Brazil Lectures on Computer Algebra

I spent the academic year 1992–3 on sabbatical leave at the Brazilian Center for Physics Research (CBPF) in Rio de Janeiro, Brazil, as the guest of Dr Marcelo Rebouças, where I taught two computer algebra courses. The lecture notes and related material that I prepared for these courses is available via the links below as PDF files. I have briefly previewed them using Adobe Reader 6.0 on Windows NT and they look OK, but they might not render correctly on all platforms, and they may contain factual or typographical errors and omissions.

Mathematics and Algorithms for Computer Algebra

This was a fairly abstract course that I taught jointly with Dr Jim Skea and only my notes for the first part of the course are available here. This set of documents provides an outline of the whole course, lecture notes (week1–8) for the 8 weeks that I taught the course, and an examination paper that I set on my part of the course. (Sorry, exercise and exam solutions for this course are not available!) All the material for this course was prepared using LaTeX 2.09.

Mathematical Methods for Physics using Maple

This was a 10-week course in which I aimed to run through the main mathematical methods of theoretical physics and show how Maple could be applied to them. In retrospect, such a course needs much more preparation time than was available to me and the proposed syllabus was much too ambitious. This set of documents provides an outline of the course, lecture notes (week01–10), including exercises for the first 8 weeks, exercise solutions (week01–08_solns), examination papers (exam1–3) and solutions (exam1–3_solns).

The course was based on early releases of Maple V and needs some re-interpretation in the context of more recent versions of Maple (for which see my book Computing with Maple). When I began teaching this course I was using a command-line version of Maple running on MS-DOS, but later I obtained a GUI-based version running on Windows 3.1. Hence, the exercise solutions for the first two weeks consist of Maple command-line input whereas all other solutions consist of Maple worksheets. I wrote the lecture notes for weeks 1–7 in LaTeX 2.09, although they were based increasingly on Maple worksheets, whereas the lecture notes for weeks 8–10 exist only as Maple worksheets.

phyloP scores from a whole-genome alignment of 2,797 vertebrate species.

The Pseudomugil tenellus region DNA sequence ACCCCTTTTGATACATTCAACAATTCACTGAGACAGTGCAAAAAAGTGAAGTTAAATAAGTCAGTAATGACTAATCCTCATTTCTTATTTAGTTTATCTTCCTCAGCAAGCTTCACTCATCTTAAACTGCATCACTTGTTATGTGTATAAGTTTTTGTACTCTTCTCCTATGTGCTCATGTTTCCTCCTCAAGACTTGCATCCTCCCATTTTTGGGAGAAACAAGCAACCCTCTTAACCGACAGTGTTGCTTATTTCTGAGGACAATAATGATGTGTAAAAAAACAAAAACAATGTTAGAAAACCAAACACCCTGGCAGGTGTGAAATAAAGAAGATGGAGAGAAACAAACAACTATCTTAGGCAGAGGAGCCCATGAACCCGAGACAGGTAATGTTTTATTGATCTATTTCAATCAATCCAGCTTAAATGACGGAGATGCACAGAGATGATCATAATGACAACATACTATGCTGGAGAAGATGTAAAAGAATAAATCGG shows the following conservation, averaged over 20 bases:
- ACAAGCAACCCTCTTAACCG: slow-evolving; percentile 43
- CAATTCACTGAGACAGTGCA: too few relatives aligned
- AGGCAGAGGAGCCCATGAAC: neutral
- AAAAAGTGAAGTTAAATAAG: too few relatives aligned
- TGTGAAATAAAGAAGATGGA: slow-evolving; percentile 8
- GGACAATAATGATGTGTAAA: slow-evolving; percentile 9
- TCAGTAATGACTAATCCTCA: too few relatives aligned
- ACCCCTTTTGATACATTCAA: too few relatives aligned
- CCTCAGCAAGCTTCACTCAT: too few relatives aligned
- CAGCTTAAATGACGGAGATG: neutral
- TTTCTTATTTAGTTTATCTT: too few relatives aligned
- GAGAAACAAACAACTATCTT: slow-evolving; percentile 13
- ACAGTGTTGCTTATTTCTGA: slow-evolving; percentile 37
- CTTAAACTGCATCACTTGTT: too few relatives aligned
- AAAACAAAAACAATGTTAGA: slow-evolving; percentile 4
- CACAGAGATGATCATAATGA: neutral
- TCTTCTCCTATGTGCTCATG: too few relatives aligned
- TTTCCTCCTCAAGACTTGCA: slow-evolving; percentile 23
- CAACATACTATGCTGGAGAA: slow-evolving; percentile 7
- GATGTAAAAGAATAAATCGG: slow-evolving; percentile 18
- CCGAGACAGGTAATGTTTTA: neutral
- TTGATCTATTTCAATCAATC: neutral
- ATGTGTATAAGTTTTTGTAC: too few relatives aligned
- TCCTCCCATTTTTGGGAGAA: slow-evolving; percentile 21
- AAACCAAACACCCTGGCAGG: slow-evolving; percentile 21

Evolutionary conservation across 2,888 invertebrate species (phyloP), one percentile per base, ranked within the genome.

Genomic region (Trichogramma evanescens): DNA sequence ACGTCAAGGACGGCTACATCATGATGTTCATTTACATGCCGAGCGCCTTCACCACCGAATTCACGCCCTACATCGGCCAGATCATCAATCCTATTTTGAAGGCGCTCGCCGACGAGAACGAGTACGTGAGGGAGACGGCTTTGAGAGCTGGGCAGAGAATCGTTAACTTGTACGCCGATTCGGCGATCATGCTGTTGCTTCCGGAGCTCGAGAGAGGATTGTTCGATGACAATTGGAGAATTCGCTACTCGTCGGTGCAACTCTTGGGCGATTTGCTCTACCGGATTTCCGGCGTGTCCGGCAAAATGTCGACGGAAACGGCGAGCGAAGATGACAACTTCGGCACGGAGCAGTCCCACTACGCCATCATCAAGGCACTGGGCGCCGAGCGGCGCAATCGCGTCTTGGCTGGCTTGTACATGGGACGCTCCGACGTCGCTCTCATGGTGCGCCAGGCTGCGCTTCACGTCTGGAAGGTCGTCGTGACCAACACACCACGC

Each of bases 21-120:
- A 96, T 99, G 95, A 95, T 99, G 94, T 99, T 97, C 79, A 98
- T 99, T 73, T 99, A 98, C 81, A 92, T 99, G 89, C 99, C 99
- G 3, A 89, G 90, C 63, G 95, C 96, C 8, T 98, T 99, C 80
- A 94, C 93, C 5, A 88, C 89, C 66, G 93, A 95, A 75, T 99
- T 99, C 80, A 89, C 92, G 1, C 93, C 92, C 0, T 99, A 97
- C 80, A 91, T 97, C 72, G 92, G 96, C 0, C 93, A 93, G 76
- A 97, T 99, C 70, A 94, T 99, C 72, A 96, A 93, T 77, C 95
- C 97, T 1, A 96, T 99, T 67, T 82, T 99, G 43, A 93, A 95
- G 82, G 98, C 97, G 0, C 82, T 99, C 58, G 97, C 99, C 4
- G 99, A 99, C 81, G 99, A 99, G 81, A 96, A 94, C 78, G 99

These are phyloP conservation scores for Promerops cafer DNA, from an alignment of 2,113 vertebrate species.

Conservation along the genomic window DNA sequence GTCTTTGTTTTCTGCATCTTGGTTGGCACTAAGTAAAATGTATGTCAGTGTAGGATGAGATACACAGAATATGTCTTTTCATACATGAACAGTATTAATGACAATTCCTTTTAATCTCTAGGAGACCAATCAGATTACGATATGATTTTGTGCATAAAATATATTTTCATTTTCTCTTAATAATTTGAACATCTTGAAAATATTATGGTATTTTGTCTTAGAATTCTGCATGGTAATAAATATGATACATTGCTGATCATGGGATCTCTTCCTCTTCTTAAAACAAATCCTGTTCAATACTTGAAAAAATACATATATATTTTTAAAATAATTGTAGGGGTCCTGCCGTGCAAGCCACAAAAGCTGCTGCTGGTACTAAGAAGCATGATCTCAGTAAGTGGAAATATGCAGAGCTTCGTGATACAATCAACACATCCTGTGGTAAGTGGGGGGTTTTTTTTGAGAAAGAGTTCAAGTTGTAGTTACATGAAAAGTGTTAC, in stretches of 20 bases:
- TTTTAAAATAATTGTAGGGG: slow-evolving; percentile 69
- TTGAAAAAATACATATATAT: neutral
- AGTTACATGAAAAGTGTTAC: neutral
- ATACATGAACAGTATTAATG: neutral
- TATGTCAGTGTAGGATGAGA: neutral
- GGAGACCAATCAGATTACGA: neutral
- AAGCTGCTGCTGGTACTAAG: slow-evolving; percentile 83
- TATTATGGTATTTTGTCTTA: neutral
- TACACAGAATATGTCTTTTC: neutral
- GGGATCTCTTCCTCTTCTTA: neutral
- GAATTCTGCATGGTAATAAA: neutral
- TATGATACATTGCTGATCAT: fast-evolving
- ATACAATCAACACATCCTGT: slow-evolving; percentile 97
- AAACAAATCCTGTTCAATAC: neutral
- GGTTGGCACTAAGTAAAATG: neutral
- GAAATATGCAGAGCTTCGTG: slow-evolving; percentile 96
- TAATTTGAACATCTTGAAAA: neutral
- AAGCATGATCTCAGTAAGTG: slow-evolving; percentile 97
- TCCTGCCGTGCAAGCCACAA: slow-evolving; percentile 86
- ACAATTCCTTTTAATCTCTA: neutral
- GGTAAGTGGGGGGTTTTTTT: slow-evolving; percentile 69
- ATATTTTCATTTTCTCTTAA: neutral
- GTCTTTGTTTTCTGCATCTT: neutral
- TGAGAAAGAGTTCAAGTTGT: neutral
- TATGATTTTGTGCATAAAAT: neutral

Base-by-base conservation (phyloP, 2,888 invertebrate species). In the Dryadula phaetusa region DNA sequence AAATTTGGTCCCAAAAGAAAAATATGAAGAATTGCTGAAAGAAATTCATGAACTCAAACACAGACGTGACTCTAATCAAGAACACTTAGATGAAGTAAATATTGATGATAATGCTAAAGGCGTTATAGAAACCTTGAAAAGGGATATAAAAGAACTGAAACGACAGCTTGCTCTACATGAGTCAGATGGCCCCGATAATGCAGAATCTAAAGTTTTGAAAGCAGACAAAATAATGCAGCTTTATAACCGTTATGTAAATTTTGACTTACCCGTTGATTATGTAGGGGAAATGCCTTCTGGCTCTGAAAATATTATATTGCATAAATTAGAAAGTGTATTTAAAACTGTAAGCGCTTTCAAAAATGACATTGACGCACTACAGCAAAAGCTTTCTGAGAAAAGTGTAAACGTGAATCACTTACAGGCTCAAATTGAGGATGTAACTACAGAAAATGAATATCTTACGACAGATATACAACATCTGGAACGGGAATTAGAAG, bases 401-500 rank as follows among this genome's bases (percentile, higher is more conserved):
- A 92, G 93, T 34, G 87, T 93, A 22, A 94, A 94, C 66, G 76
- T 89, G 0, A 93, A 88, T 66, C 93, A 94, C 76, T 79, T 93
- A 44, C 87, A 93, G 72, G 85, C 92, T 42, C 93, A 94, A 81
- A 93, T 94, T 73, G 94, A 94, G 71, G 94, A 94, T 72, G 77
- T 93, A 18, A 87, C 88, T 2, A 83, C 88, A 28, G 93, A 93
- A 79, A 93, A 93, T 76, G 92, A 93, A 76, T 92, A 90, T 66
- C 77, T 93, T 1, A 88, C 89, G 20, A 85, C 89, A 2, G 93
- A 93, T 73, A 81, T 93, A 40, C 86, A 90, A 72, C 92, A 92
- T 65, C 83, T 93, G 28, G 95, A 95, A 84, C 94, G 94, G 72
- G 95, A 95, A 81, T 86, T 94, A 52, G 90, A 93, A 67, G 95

Maple worksheets

People occasionally ask me for copies of some of the Maple code included in these lecture notes, so here it is in a slightly more convenient form than embedded in the PDF files. However, please note that I wrote this code during 1992–3 for Maple V R3 and it is unlikely that it will run correctly (if at all) in Maple 6 or any later version (because of a Maple syntax change), although standard Maple 17 will at least open the files. Moreover, I never intended these Maple packages to be used as anything other than an indication of what might be possible (at that time). They are toy examples rather than polished professional packages. I am releasing them "as is" with no intention of supporting them in any way.

  • The Symbolic Vector Algebra Package described in section 4 of the week 6 notes is available as vecalg.ms.
  • The Symbolic Cartesian Tensor Package described in section 7 of the week 6 notes is available as tensimp.ms.
  • The Symbolic Vector Calculus Package described in section 9 of the week 7 notes is available as vecalc.ms.

The PDF files

The documents available here are all in Adobe Portable Document Format (PDF) generated using free software running on Windows NT 4.0. The page format is European A4, although the text in the LaTeX documents is formatted for US letter-size (because they were written and originally printed in Brazil). Any dates later than 1993 that appear in the notes are when I converted them to PDF, not when I wrote them. The LaTeX 2.09 files were converted to PDF with MiKTeX by running PDFLaTeX (using LaTeX2e in compatibility mode).

The Maple V worksheets were converted to PDF by using Maple 9 to print them to PostScript files and then converting to PDF using the Ghostscript ps2pdf command. (I did not attempt to re-execute any of the worksheets since I doubt that it would work in the current version of Maple without some editing.)

The two text files were converted to PDF by converting them to PostScript using the GNU a2ps command in the form

$ a2ps -R --columns=1 -P file week01_solns.txt

under Cygwin and then using the pdfwrite device from the File/Convert... dialogue in GSview to output them as PDF (because for some obscure reason my version of ps2pdf customized to output A4 actually caused the A4 PostScript files to be converted to US letter-size PDF files).